According to some studies and sociological surveys conducted by local and international organizations on the relationship between businesses and university-level training establishments in Vietnam, only 4% of the surveyed businesses reported cooperating with university-level training establishments in scientific research and technological development. Further, 29% of the surveyed businesses participated in conferences, talks and lectures at such establishments. Much of the cooperation between universities and businesses originated from businesses’ immediate needs and short-term plans rather than long-term vision (78% versus 22%). This limited cooperation has mainly taken the form of “development of mutual understanding” (with businesses “cooperating” with 214 out of 493 universities) or “short-term cooperation” (with businesses “having short-term cooperation with” 174 out of 493 universities). Businesses only considered 58 universities as their “long-term partners” and 47 as their “strategic partners”.

According to statistics released by the Ministry of Labor, War Invalids and Social Affairs, on the 24th of December 2015, 225,000 people holding bachelor’s degrees or higher were unemployed. The unemployment rate of this group was the highest among groups with professional training.

Obviously, cooperation between universities and businesses is very limited and mainly occurs in two ways: the two sides jointly develop students’ practical skills during apprenticeships or businesses recruit university graduates, playing the role of headhunter rather than breeder of high-quality human resources for society.

In terms of their functions and tasks, the core values of universities rest on their ability to train people and to fulfill the requirements and needs of the general society, businesses in particular. Therefore, universities should initiate this cooperation. In fact, most universities in Vietnam have yet to take on this role, and cooperation has been primarily on a situational, short-term, or spontaneous basis.

In the context of international integration, close cooperation between universities and businesses is now regarded as a condition for ensuring the survival and growth of both institutions. If businesses serve as a lever, stimulating creativity and technological transfer, receiving products of training and providing extra resources for universities, then universities, in addition to their traditional role as providers of high-quality human resources, will create new knowledge and seek solutions for operational issues of businesses.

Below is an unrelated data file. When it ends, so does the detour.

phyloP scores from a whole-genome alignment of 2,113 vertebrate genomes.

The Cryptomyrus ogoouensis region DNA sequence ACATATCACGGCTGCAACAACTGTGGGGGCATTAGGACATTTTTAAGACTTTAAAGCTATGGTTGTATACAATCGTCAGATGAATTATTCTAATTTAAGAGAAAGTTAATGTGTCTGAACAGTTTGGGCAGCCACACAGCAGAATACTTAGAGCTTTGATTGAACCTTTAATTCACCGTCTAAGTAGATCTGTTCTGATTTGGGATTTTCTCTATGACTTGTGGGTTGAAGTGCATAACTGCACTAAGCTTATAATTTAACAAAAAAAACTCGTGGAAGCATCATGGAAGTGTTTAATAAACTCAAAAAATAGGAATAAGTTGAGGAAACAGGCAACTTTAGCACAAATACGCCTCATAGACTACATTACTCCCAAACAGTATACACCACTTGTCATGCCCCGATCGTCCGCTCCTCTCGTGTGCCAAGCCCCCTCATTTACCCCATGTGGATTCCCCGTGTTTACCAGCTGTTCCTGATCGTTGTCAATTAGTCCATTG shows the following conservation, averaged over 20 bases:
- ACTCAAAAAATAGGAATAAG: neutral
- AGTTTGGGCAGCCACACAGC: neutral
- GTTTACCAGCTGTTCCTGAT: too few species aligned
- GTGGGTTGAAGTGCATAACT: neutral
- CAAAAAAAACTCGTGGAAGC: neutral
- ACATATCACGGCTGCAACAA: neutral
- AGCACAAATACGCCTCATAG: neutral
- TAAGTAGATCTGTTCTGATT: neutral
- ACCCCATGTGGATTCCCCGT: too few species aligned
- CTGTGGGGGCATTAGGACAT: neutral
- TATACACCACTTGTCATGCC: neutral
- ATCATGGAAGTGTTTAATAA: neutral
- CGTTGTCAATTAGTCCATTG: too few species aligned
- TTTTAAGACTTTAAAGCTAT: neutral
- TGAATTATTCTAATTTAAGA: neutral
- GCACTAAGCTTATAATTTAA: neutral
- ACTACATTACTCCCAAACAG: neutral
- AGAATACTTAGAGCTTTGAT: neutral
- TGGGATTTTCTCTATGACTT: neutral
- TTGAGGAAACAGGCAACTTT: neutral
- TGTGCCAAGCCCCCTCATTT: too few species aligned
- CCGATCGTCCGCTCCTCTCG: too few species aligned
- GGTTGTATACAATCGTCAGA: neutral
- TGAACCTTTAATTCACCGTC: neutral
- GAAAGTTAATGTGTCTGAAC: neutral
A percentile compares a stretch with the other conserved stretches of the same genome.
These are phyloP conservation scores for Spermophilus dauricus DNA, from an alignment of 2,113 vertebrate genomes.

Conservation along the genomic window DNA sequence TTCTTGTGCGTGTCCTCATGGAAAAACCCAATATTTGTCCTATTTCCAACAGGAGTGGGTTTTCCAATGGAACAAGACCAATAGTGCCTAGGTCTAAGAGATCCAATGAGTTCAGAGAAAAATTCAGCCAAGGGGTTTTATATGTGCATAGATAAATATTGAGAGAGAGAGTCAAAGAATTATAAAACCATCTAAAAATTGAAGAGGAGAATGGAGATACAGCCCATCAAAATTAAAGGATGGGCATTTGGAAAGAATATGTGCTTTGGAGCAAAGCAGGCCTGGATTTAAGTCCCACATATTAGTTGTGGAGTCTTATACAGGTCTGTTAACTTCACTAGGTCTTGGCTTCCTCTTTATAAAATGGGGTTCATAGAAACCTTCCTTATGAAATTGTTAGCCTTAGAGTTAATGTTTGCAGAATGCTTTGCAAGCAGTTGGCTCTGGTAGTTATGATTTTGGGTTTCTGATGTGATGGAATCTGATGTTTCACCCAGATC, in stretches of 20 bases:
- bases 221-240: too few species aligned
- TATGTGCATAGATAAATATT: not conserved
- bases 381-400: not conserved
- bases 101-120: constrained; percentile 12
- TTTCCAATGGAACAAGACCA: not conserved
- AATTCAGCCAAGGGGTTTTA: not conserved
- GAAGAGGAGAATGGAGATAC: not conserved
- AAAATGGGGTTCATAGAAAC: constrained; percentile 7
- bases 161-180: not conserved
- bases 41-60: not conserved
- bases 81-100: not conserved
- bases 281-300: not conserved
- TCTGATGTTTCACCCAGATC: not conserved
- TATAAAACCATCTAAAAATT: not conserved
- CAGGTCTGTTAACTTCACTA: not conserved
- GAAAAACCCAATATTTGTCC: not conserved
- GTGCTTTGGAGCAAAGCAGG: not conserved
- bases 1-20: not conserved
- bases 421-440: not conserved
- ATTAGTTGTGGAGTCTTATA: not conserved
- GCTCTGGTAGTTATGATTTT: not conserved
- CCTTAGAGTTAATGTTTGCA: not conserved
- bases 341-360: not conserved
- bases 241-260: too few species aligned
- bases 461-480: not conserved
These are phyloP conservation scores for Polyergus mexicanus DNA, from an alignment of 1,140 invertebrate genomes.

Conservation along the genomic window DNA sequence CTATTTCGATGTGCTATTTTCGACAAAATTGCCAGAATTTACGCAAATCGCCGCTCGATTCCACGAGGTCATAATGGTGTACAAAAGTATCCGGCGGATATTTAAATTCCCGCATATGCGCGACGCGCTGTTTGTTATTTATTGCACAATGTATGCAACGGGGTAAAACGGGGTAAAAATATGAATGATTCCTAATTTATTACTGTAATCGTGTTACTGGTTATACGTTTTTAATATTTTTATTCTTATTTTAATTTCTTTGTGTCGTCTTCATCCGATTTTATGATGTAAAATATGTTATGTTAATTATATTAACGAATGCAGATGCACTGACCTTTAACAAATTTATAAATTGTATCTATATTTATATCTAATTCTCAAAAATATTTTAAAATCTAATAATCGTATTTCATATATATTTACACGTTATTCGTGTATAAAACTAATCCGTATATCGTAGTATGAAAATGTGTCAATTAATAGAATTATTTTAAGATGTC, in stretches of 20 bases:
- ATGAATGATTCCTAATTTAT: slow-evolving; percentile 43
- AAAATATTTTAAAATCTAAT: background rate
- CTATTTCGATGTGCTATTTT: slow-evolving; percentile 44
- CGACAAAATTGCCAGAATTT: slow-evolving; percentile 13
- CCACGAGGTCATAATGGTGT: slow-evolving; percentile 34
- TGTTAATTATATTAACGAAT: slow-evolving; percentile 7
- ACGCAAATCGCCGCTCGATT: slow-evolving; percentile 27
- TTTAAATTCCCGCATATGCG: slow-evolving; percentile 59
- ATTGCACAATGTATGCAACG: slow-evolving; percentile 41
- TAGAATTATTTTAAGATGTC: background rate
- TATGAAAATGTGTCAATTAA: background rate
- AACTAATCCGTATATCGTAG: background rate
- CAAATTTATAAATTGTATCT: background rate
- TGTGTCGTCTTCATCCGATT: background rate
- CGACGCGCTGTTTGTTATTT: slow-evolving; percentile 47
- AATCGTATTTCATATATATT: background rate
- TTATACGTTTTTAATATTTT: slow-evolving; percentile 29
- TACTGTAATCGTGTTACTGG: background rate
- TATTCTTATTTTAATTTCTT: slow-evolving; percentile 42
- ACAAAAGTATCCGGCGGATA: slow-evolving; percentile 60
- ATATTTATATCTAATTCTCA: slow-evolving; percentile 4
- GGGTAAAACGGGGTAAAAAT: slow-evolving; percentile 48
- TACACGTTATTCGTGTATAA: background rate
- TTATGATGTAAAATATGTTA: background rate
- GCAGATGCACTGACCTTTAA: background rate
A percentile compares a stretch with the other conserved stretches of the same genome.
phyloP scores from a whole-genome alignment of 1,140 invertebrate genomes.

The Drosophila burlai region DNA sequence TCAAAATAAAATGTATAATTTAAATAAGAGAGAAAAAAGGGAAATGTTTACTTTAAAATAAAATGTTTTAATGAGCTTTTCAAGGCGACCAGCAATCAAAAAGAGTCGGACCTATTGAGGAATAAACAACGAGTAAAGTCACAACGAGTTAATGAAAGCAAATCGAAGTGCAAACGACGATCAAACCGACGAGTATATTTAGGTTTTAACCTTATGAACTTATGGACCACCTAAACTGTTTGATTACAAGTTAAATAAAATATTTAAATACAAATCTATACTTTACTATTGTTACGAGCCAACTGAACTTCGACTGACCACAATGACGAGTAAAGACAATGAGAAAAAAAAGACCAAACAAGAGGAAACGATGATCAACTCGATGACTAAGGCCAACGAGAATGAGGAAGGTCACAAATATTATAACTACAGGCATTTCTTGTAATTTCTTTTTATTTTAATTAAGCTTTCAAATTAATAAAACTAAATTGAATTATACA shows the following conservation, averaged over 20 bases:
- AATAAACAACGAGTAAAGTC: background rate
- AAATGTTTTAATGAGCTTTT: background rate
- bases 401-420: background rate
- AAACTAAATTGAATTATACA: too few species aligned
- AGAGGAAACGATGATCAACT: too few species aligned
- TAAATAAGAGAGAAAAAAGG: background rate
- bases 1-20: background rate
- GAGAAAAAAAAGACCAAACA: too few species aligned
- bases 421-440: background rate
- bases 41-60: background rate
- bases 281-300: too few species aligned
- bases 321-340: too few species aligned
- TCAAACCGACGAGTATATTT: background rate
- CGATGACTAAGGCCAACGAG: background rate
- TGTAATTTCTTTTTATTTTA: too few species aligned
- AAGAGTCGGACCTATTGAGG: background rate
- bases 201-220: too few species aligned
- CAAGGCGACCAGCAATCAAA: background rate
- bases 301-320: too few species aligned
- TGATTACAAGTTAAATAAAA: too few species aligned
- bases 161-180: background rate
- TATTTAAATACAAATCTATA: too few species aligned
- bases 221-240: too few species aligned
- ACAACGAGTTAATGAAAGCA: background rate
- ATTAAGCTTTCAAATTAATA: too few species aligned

The cooperation between universities and businesses is relationship of equality and mutual benefits. In developed countries, prestigious and famous universities are strongly supported by the business community and general society. They are research centers that create technologies to satisfy the needs of businesses and the people.

Any training program must strike a certain balance between theory and practice. The proportion of theory to practice may vary depending on level and field of training. However, not all universities maintain sufficient labs or workshops for their students. If training was provided by the private sectors rather than the state and industry-based training was introduced, Vietnam may take advantage of the strengths of all concerned parties.

Recently, university-level training in Vietnam has yet to meet recruiters’ requirements. Many businesses have to retrain their newly recruited staff and a considerable number of trained people are turned down after interviews or skill examination. Moreover, businesses do not believe that relations with universities will be beneficial.

On the other hand, most universities do not have sufficient information about employment demand. Given the technological innovation among businesses is an ongoing process, the training program should be improved in order to meet new requirement of technology. At universities, the concept of “excellence” is only understood as being outstanding in class or scoring high on exams rather than having great practical skills. The “real learning, real practice” mentality is not yet popular at universities, so training has yet to meet requirement of real practice.

Most small to medium-sized enterprises in Vietnam continue to make investments without vision and pay little attention to long-term, sustainable development, so they invest very little into human resources. Large corporations or state-owned enterprises are still funded by the State or receive preferential treatment while universities are providing the outdated or inflexible training program.

Thus, the relationship between universities and businesses in Vietnam is only in the potential stage because, in the short run, both sides do not feel any urgency of cooperation.

Recently, in the context of international integration, the country has made a lot of efforts in participating into the global value chain, combination with the imbalance between the supply and demand of jobs due to the recent economic crisis and recession, universities and businesses have been forced to renew their development models and strategies. They should pay attention for long-term  and sustainable development rather than training or investing on a short-term basis.